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Wendy Hardy Named Warden at Roanoke River Correctional – NC DPS (.gov)

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The Division of Adult Correction has named Wendy Hardy as the new warden at the Roanoke River Correctional Institution in Tillery.
Hardy had been the assistant chief of security for the prison system since 2021.
“Warden Hardy has almost a quarter-century of experience, a deep understanding of our security needs and a proven attention to detail that will serve her well in her new position,” said Todd Ishee, Commissioner of Prisons. “I am proud to welcome her to the ranks of our wardens who lead with such care and compassion.”
In her new position, Hardy is responsible for all operations at the Roanoke River Correctional Institution, formerly known as Caledonia Correctional. It is a male facility that houses medium and minimum custody offenders.
A veteran employee to state government, Hardy began her career as a correctional officer at Warren Correctional Institution in 1998.
She transferred to Nash Correctional Institution in Nashville in 2000, where she acted as a mentor to other correctional officers. She helped to train new officers at the prison and also filled in as acting sergeant when needed.
She was promoted to sergeant at that facility in 2003, to lieutenant in 2010 and to captain in 2014. In 2017, she was promoted again, to associate warden at the former Polk Correctional Institution in Butner.
In 2018, a new job took her to the prison administration building in Raleigh as a security compliance officer. She did security inspections of the state prisons, conducted security training, and developed security policies.
Later that year, she was named as a security specialist who worked on emergency preparedness and managed the prison system’s specialized teams in the field, including the Prison Emergency Response Team, Special Operations Response Team, the Hostage Negotiating Team and the Honor Guard.
She was named assistant chief of security in 2021.
Hardy graduated from the Department of Public Safety’s PEAK performance leadership and management training, and also received mediation and supervisory training.
She has been a member of the Prison Emergency Response Team since January 2005 holding the ranks of regional logistics officer, company commander, and assistant division commander. She also is a certified general instructor for the Department and holds certifications for specialized fields of instructions such as CRDT, cell extraction and expandable baton.
In her off time, Hardy enjoys going to concerts and spending time with her granddaughter and the rest of her family.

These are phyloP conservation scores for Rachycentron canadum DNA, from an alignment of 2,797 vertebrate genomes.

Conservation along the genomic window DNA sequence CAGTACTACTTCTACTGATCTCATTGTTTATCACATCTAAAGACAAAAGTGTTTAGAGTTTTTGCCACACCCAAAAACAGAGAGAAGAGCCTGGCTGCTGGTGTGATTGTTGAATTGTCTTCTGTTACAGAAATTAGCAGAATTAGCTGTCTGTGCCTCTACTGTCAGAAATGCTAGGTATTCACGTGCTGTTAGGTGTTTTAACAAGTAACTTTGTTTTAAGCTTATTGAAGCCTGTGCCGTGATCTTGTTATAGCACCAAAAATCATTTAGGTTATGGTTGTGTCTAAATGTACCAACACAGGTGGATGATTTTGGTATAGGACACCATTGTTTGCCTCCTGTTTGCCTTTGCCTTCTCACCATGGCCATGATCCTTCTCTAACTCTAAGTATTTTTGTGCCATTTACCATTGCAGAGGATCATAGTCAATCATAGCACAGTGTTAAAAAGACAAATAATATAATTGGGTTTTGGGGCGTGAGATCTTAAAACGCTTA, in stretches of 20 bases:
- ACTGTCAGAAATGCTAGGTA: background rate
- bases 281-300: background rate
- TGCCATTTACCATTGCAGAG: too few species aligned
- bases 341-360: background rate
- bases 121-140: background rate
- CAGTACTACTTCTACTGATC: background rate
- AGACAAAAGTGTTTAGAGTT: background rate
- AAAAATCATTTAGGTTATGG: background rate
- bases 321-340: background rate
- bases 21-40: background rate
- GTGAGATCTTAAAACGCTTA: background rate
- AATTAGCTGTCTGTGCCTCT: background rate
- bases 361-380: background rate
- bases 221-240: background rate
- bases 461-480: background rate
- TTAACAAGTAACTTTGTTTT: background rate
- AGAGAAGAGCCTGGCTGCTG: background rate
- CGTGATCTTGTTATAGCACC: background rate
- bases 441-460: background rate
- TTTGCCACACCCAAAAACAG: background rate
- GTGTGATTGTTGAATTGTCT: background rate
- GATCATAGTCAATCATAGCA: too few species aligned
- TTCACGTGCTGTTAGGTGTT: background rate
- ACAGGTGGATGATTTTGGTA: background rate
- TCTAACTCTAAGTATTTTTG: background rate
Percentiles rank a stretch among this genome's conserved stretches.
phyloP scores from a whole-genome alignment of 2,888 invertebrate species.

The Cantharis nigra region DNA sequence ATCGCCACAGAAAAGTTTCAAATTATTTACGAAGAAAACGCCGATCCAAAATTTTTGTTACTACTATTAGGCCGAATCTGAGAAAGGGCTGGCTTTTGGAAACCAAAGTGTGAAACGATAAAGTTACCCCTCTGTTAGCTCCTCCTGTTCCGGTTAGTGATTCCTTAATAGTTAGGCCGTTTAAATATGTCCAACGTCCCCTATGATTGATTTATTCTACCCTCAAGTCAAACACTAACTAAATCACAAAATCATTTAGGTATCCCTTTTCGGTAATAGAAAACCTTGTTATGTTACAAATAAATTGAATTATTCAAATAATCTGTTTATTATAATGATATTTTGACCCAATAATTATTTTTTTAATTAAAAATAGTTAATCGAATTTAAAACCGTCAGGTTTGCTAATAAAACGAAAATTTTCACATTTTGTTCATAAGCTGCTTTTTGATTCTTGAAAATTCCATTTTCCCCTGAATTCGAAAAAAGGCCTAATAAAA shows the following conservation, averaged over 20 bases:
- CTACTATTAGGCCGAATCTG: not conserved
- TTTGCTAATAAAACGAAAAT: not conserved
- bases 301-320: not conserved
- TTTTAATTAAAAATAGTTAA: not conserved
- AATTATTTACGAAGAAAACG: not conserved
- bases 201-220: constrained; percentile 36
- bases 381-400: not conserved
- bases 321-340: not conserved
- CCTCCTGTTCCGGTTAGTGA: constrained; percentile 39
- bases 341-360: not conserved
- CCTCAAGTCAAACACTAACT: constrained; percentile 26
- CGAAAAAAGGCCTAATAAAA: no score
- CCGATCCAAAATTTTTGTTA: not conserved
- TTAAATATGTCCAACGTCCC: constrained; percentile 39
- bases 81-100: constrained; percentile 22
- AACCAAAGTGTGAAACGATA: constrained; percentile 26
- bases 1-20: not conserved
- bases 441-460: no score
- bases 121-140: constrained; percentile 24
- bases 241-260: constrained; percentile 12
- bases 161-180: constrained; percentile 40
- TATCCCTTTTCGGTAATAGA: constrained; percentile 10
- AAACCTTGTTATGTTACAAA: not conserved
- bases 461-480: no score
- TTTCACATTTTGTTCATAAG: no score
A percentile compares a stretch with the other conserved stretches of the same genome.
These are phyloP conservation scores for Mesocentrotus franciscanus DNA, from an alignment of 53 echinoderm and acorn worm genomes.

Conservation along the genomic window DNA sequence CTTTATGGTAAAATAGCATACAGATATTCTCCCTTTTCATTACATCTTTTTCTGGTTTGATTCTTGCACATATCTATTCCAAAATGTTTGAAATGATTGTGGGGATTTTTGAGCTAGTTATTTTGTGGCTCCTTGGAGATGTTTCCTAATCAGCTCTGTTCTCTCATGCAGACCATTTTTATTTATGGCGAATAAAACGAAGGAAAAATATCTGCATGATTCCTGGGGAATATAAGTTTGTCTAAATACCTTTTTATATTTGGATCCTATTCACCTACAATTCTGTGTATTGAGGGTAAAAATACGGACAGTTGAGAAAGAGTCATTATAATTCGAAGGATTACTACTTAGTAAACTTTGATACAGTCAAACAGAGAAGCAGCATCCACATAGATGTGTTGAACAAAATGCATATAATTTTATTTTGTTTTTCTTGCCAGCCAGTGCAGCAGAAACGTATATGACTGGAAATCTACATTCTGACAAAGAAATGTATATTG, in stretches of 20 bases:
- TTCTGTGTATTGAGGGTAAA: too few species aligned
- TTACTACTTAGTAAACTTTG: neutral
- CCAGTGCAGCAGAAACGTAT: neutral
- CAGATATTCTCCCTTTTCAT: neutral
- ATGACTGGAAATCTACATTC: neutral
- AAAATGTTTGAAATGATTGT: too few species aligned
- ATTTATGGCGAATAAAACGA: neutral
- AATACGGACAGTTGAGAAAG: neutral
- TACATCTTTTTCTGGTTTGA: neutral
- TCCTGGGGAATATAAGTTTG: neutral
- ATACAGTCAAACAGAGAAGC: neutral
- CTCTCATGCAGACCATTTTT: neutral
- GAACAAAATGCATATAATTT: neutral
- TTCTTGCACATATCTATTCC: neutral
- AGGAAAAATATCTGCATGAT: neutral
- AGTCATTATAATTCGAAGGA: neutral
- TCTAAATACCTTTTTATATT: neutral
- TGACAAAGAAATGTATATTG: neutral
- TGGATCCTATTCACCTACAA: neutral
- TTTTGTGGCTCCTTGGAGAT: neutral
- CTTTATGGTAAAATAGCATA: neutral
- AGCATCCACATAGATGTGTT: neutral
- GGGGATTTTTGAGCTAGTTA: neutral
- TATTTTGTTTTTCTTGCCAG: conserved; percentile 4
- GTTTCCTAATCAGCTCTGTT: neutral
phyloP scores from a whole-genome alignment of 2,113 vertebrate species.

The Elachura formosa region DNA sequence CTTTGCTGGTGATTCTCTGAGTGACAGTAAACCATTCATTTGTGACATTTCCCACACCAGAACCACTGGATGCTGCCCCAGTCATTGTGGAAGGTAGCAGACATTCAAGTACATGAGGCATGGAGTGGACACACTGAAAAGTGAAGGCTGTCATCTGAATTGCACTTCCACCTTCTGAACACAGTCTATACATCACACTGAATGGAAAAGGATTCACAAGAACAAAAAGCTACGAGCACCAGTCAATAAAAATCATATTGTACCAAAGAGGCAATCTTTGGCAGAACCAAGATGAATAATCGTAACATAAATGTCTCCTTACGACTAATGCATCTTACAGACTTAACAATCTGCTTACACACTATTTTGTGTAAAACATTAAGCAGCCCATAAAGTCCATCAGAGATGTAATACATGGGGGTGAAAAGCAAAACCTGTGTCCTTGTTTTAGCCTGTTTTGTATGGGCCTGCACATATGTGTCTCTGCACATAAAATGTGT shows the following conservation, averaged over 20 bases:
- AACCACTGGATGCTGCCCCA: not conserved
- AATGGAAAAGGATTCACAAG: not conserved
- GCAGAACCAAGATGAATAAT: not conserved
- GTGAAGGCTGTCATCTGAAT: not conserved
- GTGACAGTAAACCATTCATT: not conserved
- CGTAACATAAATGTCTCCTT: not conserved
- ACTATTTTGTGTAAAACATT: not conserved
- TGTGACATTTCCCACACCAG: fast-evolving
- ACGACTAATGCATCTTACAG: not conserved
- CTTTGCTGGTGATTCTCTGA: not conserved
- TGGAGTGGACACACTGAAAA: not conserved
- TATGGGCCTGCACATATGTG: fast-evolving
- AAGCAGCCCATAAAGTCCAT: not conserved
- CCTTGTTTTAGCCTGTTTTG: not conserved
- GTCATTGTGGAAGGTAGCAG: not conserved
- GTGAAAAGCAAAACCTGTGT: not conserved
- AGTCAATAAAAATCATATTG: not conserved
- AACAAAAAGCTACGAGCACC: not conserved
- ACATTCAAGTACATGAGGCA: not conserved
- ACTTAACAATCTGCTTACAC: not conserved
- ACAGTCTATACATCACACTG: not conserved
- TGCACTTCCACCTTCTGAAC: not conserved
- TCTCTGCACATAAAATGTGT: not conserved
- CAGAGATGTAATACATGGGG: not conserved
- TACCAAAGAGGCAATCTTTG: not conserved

A Halifax County native, the prison she now leads is located in Halifax County on approximately 7,500 acres purchased by the state in 1899. It has been operated since 1892 as a state prison farm. Hardy was born and raised in Halifax County and is familiar with the facility and the surrounding areas.
About 5,500 acres of farmland are under cultivation at Roanoke River CI. Correction Enterprises manages the farm, which contains a poultry-laying operation and row crop/vegetable operation that plants corn, wheat and soybeans. In addition, the offenders farm 300 acres of sweet corn, collard greens, sweet potatoes, squash, cucumbers and melons.
Offenders also work in the prison’s cannery. The cannery processes and cans the crops grown on the farm for distribution to prison kitchens across the state. The operation is 12,770 square feet and has the capability of canning about 500,000 gallons of commodities per year.
Offenders work on crews at the prison farm. They may also be assigned to maintenance or janitorial duties at the prison. Offenders may work on labor contracts and manual labor jobs for local governments. Other offenders work in the prison in food service, barbers, grass cutters and recreation clerks.
Halifax Community College works with the prison to provide vocational classes like cooking, block masonry, small engine repair, electrical wiring, commercial cleaning and plumbing.
At the prison, offenders may participate in classes for adult education and preparation for the high school equivalency exam. Offenders may also take part in self-help programs on substance abuse, stress, Narcotics Anonymous, Alcoholics Anonymous, DART aftercare, minimum custody readiness and self-improvement.
 
 
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